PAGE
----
4.25 How does Natural Family Planning work?
In contrast to the pill and other contraceptives rejected by the Church, Natural Family Planning (NFP) is based on a couple’s conscious monitoring of their sexual fertility.
Methods that monitor the various changes in the woman’s body are most effective. The main difference with contraceptives is that with Natural Family Planning, a couple very deliberately opts for a responsible, natural and healthy way of living their love together in marriage.
When is it moral to regulate births?
The regulation of births, which is an aspect of responsible fatherhood and motherhood, is objectively morally acceptable when it is pursued by the spouses without external pressure; when it is practiced not out of selfishness but for serious reasons; and with methods that conform to the objective criteria of morality, that is, periodic continence and use of the infertile periods. [CCCC 497]
What are immoral means of birth control?
Every action - for example, direct sterilization or contraception - is intrinsically immoral which (either in anticipation of the conjugal act, in its accomplishment or in the development of its natural consequences) proposes, as an end or as a means, to hinder procreation. [CCCC 498]
May a Christian married couple regulate the number of children they have?
Yes, a Christian married couple may and should be responsible in using the gift and privilege of transmitting life.
Sometimes social, psychological, and medical conditions are such that in the given circumstances an additional child would be a big, almost superhuman challenge for the couple. Hence there are clear criteria that the married couple must observe: Regulating births, in the first place, must not mean that the couple is avoiding conception as a matter of principle. Second, it must not mean avoiding children for selfish reasons. Third, it must not mean that external coercion is involved (if, for example, the State were to decide how many children a couple could have). Fourth, it must not mean that any and every means may be used. [Youcat 420]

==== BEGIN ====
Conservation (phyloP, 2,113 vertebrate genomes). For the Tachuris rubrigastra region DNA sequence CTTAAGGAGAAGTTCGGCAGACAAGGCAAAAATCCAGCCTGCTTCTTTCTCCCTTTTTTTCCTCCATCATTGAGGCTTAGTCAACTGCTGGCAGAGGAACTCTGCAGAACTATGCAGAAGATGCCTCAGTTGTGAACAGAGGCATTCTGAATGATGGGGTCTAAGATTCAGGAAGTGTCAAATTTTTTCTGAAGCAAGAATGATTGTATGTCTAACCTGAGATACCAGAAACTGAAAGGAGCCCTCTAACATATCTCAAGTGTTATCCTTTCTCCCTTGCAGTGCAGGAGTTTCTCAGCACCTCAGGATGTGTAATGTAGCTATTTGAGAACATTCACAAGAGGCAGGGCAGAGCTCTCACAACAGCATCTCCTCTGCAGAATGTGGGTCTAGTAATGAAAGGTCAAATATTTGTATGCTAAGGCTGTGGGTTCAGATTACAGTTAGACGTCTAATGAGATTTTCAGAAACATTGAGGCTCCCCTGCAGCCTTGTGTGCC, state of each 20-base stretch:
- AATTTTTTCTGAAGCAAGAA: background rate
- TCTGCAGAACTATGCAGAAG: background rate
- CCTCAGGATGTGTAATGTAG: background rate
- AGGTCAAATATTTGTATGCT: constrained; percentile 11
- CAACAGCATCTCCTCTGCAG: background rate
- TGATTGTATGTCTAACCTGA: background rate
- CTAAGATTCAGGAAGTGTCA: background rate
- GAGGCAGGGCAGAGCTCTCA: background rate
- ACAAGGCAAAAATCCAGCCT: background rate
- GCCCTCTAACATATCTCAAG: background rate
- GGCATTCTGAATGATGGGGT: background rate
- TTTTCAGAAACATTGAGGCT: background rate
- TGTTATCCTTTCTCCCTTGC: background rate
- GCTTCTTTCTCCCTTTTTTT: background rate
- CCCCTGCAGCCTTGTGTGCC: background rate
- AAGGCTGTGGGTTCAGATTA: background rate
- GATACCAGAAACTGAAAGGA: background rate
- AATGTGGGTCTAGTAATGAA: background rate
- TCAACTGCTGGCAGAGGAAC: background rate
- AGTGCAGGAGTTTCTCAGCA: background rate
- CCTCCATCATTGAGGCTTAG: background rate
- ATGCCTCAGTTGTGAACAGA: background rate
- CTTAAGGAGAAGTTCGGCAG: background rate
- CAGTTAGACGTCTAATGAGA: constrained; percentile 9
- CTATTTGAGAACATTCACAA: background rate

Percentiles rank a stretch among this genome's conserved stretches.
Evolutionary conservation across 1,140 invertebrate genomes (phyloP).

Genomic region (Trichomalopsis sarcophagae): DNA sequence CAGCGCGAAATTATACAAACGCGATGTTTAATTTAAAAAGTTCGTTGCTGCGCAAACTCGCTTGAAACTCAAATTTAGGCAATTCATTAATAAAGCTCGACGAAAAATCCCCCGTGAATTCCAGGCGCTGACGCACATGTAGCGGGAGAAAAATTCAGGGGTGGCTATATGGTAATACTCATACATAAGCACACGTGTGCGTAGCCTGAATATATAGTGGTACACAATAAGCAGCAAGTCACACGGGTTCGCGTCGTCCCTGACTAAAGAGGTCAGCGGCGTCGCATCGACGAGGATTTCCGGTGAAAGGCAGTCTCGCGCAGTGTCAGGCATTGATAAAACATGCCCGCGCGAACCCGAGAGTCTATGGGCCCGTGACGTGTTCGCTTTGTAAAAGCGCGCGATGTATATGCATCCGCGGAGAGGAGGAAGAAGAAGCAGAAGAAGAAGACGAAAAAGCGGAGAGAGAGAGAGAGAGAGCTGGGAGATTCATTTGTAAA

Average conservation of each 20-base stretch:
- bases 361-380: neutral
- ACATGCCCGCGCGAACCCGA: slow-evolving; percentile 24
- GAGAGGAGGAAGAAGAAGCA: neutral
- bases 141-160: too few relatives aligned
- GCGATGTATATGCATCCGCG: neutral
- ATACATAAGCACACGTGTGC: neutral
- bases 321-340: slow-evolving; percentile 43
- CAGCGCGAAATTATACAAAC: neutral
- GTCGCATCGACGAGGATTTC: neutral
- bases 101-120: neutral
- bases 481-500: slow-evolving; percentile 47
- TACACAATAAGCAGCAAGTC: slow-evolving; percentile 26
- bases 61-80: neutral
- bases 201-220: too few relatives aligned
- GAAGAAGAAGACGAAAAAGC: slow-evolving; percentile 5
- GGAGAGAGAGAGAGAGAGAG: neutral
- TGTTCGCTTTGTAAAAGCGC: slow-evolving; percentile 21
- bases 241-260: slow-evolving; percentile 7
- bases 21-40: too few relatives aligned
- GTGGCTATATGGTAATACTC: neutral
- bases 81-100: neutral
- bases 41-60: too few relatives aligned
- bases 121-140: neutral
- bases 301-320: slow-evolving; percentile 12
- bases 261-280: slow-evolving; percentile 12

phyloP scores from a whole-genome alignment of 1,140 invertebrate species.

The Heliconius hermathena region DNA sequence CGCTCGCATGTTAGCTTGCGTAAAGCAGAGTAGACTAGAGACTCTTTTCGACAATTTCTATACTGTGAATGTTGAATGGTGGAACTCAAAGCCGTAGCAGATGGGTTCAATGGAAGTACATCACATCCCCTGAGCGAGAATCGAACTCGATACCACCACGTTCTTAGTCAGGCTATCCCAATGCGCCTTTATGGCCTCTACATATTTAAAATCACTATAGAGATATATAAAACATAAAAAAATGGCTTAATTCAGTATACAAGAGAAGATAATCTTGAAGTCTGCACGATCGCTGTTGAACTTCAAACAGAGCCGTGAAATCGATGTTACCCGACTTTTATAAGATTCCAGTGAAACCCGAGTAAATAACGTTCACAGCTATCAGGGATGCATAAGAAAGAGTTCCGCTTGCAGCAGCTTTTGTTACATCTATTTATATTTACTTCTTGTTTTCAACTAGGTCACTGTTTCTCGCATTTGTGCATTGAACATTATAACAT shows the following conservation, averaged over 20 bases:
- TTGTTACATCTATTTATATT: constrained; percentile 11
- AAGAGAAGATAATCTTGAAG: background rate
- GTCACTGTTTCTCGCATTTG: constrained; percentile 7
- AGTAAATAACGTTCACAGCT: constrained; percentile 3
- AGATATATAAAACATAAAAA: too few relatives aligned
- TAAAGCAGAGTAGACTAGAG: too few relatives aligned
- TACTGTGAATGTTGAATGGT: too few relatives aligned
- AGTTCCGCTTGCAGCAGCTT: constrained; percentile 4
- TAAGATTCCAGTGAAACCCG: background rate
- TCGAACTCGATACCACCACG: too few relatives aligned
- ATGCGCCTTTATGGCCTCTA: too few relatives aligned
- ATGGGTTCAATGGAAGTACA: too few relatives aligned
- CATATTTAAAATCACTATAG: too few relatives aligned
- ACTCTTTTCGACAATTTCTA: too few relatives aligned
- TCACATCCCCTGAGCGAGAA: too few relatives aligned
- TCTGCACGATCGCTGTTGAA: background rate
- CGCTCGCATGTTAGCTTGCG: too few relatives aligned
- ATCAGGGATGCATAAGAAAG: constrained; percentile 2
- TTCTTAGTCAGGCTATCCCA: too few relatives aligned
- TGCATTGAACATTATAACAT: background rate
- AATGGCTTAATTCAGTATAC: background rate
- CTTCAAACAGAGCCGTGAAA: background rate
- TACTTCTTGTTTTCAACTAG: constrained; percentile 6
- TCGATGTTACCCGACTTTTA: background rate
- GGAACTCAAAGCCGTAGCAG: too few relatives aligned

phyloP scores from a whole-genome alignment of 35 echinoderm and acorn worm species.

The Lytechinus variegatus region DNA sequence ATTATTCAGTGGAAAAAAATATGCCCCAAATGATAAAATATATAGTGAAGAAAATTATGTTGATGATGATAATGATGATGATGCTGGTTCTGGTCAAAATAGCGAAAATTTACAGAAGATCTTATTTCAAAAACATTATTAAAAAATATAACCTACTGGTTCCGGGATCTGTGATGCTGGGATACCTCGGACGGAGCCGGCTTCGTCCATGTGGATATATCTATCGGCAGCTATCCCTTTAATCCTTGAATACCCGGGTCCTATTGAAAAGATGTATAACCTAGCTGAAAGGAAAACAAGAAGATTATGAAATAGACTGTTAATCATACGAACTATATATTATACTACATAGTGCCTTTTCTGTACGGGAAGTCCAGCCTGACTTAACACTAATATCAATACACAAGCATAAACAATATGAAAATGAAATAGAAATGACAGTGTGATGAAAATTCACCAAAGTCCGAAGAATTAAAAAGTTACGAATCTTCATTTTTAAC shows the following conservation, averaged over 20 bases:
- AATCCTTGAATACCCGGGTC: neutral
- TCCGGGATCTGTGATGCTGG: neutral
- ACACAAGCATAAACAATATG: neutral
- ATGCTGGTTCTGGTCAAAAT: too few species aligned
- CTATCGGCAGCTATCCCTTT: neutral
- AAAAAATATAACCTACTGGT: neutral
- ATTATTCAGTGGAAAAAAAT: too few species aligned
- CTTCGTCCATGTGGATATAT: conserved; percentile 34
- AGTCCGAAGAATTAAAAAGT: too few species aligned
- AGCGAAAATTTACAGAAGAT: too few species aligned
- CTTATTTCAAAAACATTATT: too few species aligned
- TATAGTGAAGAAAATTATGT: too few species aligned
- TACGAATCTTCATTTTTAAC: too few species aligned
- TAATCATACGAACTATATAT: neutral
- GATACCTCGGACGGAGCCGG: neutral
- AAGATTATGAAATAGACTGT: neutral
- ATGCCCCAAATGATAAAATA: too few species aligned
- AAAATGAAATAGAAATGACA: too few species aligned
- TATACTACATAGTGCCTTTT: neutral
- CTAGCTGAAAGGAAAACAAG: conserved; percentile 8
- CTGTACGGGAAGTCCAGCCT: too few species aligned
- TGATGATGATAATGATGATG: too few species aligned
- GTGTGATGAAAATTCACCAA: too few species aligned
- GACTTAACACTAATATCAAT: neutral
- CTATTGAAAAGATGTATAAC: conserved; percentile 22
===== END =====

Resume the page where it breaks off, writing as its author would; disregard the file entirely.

Why are all methods of preventing the conception of a child not equally good?
The Church recommends the refined methods of selfobservation and natural family planning (NFP) as methods of deliberately regulating conception. These are in keeping with the dignity of man and woman; they respect the innate laws of the female body; they demand mutual affection and consideration and therefore are a school of love.
The Church pays careful attention to the order of nature and sees in it a deep meaning. For her it is therefore not a matter of indifference whether a couple manipulates the woman’s fertility or instead makes use of the natural alternation of fertile and infertile days. It is no accident that Natural Family Planning is called natural: it is ecological, holistic, healthy, and an exercise in partnership. On the other hand, the Church rejects all artificial means of contraception—namely, chemical methods (“the Pill”), mechanical methods (for example, condom, intra-uterine device, or IUD), and surgical methods (sterilization)—since these attempt to separate the sexual act from its procreative potential and block the total self-giving of husband and wife. Such methods can even endanger the woman’s health, have an abortifacient effect (= cause a very early abortion), and in the long run be detrimental to the couple’s love life. [Youcat 421]
Natural methods of regulating fertility should be promoted as a valuable help to responsible parenthood, in which all individuals, and in the first place the child, are recognized and respected in their own right, and where every decision is guided by the ideal of the sincere gift of self. Marriage and family counselling agencies by their specific work of guidance and prevention, carried out in accordance with an anthropology consistent with the Christian vision of the person, of the couple and of sexuality, also offer valuable help in rediscovering the meaning of love and life, and in supporting and accompanying every family in its mission as the "sanctuary of life". [Pope John Paul II, Evangelium Vitae, 88]